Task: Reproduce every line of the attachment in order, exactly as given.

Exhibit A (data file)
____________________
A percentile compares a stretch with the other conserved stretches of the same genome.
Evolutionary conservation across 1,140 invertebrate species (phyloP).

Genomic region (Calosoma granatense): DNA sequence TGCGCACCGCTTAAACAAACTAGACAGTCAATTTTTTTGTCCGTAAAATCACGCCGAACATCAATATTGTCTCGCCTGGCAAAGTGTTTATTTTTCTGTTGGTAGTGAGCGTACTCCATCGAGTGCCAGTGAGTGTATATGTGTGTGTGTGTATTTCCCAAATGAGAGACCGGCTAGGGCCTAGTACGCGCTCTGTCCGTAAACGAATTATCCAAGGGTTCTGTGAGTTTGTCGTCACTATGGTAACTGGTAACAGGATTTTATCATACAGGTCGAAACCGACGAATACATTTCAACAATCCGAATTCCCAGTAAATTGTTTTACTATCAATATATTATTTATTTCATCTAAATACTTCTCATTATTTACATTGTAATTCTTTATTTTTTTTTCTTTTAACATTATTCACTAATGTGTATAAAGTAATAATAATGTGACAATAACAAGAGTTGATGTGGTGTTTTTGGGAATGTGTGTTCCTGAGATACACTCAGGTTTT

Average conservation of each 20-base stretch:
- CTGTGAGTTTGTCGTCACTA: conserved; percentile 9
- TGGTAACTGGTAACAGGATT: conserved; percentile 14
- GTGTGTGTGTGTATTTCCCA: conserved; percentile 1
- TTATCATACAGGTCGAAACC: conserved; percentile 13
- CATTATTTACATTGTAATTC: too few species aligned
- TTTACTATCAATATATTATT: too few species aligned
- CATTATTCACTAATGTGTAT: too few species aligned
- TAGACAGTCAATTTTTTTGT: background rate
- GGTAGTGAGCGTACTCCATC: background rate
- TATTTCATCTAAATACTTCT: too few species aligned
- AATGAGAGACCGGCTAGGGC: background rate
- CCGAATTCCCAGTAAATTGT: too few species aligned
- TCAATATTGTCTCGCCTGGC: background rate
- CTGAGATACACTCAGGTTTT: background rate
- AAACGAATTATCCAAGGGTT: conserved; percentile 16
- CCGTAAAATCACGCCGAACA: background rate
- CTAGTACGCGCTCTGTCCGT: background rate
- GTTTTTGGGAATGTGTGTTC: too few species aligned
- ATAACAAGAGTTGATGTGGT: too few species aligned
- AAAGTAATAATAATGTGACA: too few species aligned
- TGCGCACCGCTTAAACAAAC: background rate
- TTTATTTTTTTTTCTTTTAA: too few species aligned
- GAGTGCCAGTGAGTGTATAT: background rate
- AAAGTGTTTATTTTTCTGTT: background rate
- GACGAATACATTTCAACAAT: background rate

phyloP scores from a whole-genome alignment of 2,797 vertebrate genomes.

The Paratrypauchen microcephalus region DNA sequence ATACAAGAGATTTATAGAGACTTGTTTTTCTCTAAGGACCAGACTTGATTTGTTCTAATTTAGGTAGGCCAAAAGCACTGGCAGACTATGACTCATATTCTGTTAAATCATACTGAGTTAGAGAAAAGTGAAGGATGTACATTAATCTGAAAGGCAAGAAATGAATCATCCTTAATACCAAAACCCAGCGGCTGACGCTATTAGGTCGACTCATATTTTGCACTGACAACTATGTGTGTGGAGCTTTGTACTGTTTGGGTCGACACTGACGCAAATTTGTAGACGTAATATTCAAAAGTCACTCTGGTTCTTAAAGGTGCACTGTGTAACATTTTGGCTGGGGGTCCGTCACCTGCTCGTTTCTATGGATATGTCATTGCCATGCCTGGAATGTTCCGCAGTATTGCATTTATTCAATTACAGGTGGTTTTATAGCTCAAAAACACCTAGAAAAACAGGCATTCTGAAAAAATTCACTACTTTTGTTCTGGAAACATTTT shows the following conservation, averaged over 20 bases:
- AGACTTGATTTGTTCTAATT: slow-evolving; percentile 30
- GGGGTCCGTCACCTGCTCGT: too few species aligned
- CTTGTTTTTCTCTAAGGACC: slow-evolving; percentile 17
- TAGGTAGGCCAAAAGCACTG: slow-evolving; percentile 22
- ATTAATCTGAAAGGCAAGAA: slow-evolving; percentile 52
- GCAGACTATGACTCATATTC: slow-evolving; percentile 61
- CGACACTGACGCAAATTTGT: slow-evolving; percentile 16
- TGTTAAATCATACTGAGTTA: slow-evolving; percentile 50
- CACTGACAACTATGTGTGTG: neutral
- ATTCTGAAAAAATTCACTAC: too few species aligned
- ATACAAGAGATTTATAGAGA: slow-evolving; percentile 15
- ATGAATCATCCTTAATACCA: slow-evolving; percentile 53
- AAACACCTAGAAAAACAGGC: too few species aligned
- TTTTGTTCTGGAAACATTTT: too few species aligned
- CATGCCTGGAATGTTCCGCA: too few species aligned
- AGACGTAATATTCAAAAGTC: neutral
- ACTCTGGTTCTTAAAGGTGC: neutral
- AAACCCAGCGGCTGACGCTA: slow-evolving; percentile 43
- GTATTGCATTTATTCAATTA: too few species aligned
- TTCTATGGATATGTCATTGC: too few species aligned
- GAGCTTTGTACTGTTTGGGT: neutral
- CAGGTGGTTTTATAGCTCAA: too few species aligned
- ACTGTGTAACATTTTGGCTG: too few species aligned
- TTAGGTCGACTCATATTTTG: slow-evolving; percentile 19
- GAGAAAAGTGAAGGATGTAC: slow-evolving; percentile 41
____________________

A percentile compares a stretch with the other conserved stretches of the same genome.
Evolutionary conservation across 1,140 invertebrate species (phyloP).

Genomic region (Calosoma granatense): DNA sequence TGCGCACCGCTTAAACAAACTAGACAGTCAATTTTTTTGTCCGTAAAATCACGCCGAACATCAATATTGTCTCGCCTGGCAAAGTGTTTATTTTTCTGTTGGTAGTGAGCGTACTCCATCGAGTGCCAGTGAGTGTATATGTGTGTGTGTGTATTTCCCAAATGAGAGACCGGCTAGGGCCTAGTACGCGCTCTGTCCGTAAACGAATTATCCAAGGGTTCTGTGAGTTTGTCGTCACTATGGTAACTGGTAACAGGATTTTATCATACAGGTCGAAACCGACGAATACATTTCAACAATCCGAATTCCCAGTAAATTGTTTTACTATCAATATATTATTTATTTCATCTAAATACTTCTCATTATTTACATTGTAATTCTTTATTTTTTTTTCTTTTAACATTATTCACTAATGTGTATAAAGTAATAATAATGTGACAATAACAAGAGTTGATGTGGTGTTTTTGGGAATGTGTGTTCCTGAGATACACTCAGGTTTT

Average conservation of each 20-base stretch:
- CTGTGAGTTTGTCGTCACTA: conserved; percentile 9
- TGGTAACTGGTAACAGGATT: conserved; percentile 14
- GTGTGTGTGTGTATTTCCCA: conserved; percentile 1
- TTATCATACAGGTCGAAACC: conserved; percentile 13
- CATTATTTACATTGTAATTC: too few species aligned
- TTTACTATCAATATATTATT: too few species aligned
- CATTATTCACTAATGTGTAT: too few species aligned
- TAGACAGTCAATTTTTTTGT: background rate
- GGTAGTGAGCGTACTCCATC: background rate
- TATTTCATCTAAATACTTCT: too few species aligned
- AATGAGAGACCGGCTAGGGC: background rate
- CCGAATTCCCAGTAAATTGT: too few species aligned
- TCAATATTGTCTCGCCTGGC: background rate
- CTGAGATACACTCAGGTTTT: background rate
- AAACGAATTATCCAAGGGTT: conserved; percentile 16
- CCGTAAAATCACGCCGAACA: background rate
- CTAGTACGCGCTCTGTCCGT: background rate
- GTTTTTGGGAATGTGTGTTC: too few species aligned
- ATAACAAGAGTTGATGTGGT: too few species aligned
- AAAGTAATAATAATGTGACA: too few species aligned
- TGCGCACCGCTTAAACAAAC: background rate
- TTTATTTTTTTTTCTTTTAA: too few species aligned
- GAGTGCCAGTGAGTGTATAT: background rate
- AAAGTGTTTATTTTTCTGTT: background rate
- GACGAATACATTTCAACAAT: background rate

phyloP scores from a whole-genome alignment of 2,797 vertebrate genomes.

The Paratrypauchen microcephalus region DNA sequence ATACAAGAGATTTATAGAGACTTGTTTTTCTCTAAGGACCAGACTTGATTTGTTCTAATTTAGGTAGGCCAAAAGCACTGGCAGACTATGACTCATATTCTGTTAAATCATACTGAGTTAGAGAAAAGTGAAGGATGTACATTAATCTGAAAGGCAAGAAATGAATCATCCTTAATACCAAAACCCAGCGGCTGACGCTATTAGGTCGACTCATATTTTGCACTGACAACTATGTGTGTGGAGCTTTGTACTGTTTGGGTCGACACTGACGCAAATTTGTAGACGTAATATTCAAAAGTCACTCTGGTTCTTAAAGGTGCACTGTGTAACATTTTGGCTGGGGGTCCGTCACCTGCTCGTTTCTATGGATATGTCATTGCCATGCCTGGAATGTTCCGCAGTATTGCATTTATTCAATTACAGGTGGTTTTATAGCTCAAAAACACCTAGAAAAACAGGCATTCTGAAAAAATTCACTACTTTTGTTCTGGAAACATTTT shows the following conservation, averaged over 20 bases:
- AGACTTGATTTGTTCTAATT: slow-evolving; percentile 30
- GGGGTCCGTCACCTGCTCGT: too few species aligned
- CTTGTTTTTCTCTAAGGACC: slow-evolving; percentile 17
- TAGGTAGGCCAAAAGCACTG: slow-evolving; percentile 22
- ATTAATCTGAAAGGCAAGAA: slow-evolving; percentile 52
- GCAGACTATGACTCATATTC: slow-evolving; percentile 61
- CGACACTGACGCAAATTTGT: slow-evolving; percentile 16
- TGTTAAATCATACTGAGTTA: slow-evolving; percentile 50
- CACTGACAACTATGTGTGTG: neutral
- ATTCTGAAAAAATTCACTAC: too few species aligned
- ATACAAGAGATTTATAGAGA: slow-evolving; percentile 15
- ATGAATCATCCTTAATACCA: slow-evolving; percentile 53
- AAACACCTAGAAAAACAGGC: too few species aligned
- TTTTGTTCTGGAAACATTTT: too few species aligned
- CATGCCTGGAATGTTCCGCA: too few species aligned
- AGACGTAATATTCAAAAGTC: neutral
- ACTCTGGTTCTTAAAGGTGC: neutral
- AAACCCAGCGGCTGACGCTA: slow-evolving; percentile 43
- GTATTGCATTTATTCAATTA: too few species aligned
- TTCTATGGATATGTCATTGC: too few species aligned
- GAGCTTTGTACTGTTTGGGT: neutral
- CAGGTGGTTTTATAGCTCAA: too few species aligned
- ACTGTGTAACATTTTGGCTG: too few species aligned
- TTAGGTCGACTCATATTTTG: slow-evolving; percentile 19
- GAGAAAAGTGAAGGATGTAC: slow-evolving; percentile 41